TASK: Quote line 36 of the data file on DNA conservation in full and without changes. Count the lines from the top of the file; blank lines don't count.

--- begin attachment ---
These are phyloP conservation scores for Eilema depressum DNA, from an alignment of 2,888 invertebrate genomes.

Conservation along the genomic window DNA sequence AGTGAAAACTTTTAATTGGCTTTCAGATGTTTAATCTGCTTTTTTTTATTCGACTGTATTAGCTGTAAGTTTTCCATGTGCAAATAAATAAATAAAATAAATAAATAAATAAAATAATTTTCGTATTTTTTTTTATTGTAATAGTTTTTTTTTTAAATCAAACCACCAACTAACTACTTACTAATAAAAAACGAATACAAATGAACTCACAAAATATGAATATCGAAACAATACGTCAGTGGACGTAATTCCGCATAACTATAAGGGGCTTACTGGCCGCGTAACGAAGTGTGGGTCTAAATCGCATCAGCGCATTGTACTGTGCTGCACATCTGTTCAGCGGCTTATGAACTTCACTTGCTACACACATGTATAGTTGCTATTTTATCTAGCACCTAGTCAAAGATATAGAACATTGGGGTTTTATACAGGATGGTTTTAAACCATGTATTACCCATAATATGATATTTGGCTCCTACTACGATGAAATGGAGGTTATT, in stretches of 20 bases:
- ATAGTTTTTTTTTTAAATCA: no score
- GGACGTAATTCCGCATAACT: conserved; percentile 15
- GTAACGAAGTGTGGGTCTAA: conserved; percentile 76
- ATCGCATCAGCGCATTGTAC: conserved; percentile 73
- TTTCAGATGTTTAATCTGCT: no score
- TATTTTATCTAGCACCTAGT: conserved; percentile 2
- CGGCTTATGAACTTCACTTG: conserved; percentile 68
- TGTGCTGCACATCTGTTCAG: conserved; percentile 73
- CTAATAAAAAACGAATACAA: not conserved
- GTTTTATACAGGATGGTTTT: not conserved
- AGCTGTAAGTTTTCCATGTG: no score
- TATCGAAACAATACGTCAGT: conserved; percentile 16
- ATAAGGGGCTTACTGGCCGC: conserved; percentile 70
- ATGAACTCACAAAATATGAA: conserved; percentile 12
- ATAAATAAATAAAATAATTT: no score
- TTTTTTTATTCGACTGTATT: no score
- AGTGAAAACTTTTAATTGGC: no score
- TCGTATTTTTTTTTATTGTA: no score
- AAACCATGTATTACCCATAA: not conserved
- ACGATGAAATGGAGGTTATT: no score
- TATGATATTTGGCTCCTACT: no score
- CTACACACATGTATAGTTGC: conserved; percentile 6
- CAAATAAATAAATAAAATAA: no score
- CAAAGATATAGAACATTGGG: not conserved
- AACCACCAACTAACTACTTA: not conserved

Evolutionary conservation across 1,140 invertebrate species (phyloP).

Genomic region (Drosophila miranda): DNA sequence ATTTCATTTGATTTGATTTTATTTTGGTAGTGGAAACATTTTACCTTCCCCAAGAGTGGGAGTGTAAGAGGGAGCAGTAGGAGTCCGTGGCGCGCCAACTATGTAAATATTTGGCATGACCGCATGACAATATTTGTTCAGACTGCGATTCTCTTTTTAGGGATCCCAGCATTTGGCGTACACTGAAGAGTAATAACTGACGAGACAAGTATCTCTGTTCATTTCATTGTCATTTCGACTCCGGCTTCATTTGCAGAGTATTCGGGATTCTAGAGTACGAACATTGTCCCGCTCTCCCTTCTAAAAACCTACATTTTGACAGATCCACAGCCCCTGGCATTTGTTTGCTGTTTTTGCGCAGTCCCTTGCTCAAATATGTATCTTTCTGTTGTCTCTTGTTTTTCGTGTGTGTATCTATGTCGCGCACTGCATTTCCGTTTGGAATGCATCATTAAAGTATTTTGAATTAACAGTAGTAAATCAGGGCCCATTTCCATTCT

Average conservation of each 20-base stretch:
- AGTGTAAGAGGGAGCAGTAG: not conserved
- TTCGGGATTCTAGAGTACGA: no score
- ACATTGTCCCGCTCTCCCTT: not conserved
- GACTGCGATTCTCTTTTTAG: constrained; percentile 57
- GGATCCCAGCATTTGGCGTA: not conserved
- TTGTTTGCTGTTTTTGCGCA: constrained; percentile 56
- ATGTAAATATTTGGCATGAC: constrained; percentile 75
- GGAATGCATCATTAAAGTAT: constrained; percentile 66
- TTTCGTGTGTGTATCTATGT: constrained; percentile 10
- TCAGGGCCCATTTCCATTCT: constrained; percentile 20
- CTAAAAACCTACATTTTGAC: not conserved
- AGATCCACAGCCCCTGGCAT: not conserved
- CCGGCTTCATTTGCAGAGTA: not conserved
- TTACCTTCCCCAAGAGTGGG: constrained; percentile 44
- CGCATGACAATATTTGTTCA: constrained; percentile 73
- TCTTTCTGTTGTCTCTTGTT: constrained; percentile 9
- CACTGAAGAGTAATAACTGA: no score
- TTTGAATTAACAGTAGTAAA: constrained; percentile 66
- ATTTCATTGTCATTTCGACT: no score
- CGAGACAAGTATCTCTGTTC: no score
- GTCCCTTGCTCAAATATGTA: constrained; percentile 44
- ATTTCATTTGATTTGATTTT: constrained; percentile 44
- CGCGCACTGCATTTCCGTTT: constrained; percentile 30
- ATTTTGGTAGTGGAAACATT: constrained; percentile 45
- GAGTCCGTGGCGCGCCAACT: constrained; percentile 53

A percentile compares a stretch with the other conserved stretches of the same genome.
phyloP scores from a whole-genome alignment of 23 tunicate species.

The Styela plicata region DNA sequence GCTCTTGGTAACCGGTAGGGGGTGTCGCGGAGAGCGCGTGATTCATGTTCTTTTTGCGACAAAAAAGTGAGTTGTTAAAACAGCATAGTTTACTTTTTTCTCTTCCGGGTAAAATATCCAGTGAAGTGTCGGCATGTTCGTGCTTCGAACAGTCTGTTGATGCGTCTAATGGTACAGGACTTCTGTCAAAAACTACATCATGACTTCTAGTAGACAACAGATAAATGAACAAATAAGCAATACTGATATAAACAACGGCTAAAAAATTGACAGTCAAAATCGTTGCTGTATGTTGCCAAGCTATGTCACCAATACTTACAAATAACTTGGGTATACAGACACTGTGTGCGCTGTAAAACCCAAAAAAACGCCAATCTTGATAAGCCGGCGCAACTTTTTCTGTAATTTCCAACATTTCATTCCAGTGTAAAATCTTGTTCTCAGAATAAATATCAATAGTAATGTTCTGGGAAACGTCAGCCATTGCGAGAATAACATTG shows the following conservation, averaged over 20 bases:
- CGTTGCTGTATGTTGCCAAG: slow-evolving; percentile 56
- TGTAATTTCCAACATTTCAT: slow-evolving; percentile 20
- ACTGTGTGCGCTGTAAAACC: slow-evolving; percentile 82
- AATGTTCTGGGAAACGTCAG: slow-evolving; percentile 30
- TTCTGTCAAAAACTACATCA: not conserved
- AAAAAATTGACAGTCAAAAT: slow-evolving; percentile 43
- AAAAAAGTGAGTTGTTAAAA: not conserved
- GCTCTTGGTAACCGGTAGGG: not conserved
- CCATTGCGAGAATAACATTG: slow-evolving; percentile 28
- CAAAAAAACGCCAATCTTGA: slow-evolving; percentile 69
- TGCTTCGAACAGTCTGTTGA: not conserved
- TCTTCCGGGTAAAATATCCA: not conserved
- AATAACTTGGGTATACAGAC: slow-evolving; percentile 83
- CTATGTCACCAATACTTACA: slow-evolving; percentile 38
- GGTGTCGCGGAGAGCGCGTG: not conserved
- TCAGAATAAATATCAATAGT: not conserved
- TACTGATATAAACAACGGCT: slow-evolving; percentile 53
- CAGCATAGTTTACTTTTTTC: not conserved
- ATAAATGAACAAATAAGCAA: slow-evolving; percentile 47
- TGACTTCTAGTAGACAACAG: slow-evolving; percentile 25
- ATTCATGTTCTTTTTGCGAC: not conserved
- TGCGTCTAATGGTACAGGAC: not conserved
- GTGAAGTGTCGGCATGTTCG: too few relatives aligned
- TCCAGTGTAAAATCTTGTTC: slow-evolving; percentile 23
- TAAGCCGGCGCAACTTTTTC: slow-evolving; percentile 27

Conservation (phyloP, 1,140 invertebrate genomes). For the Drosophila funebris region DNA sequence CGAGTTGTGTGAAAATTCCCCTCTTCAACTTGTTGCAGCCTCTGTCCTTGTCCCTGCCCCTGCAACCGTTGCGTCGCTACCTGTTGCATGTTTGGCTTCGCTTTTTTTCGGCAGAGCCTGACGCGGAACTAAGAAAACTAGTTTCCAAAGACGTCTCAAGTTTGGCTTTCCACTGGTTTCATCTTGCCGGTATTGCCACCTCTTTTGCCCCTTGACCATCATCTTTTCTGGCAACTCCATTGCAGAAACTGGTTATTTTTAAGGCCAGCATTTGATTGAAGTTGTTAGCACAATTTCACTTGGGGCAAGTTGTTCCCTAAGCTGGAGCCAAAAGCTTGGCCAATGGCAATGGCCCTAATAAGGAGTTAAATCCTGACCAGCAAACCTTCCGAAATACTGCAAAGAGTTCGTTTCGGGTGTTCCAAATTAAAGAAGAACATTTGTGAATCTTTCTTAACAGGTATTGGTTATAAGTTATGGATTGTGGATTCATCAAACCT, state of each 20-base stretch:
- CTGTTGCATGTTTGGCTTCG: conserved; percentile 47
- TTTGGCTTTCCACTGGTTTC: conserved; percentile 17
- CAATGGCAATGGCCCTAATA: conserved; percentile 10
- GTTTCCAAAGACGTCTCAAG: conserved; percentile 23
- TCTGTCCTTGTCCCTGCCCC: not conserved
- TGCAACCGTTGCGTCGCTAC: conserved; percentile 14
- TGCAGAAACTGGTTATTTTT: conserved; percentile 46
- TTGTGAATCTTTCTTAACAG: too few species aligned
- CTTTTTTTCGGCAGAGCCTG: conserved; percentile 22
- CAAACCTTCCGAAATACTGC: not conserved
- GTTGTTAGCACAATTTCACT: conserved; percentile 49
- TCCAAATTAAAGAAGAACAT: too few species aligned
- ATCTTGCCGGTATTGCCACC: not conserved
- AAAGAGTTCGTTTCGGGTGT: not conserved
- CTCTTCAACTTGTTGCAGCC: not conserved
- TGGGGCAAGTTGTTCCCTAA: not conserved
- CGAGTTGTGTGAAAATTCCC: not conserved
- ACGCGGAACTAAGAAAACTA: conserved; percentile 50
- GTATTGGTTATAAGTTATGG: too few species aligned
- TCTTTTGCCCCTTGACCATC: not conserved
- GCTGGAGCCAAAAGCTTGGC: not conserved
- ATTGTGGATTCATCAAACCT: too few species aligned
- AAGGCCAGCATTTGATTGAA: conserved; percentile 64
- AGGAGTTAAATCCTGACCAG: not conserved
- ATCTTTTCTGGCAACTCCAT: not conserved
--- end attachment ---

- TTGTTTGCTGTTTTTGCGCA: constrained; percentile 56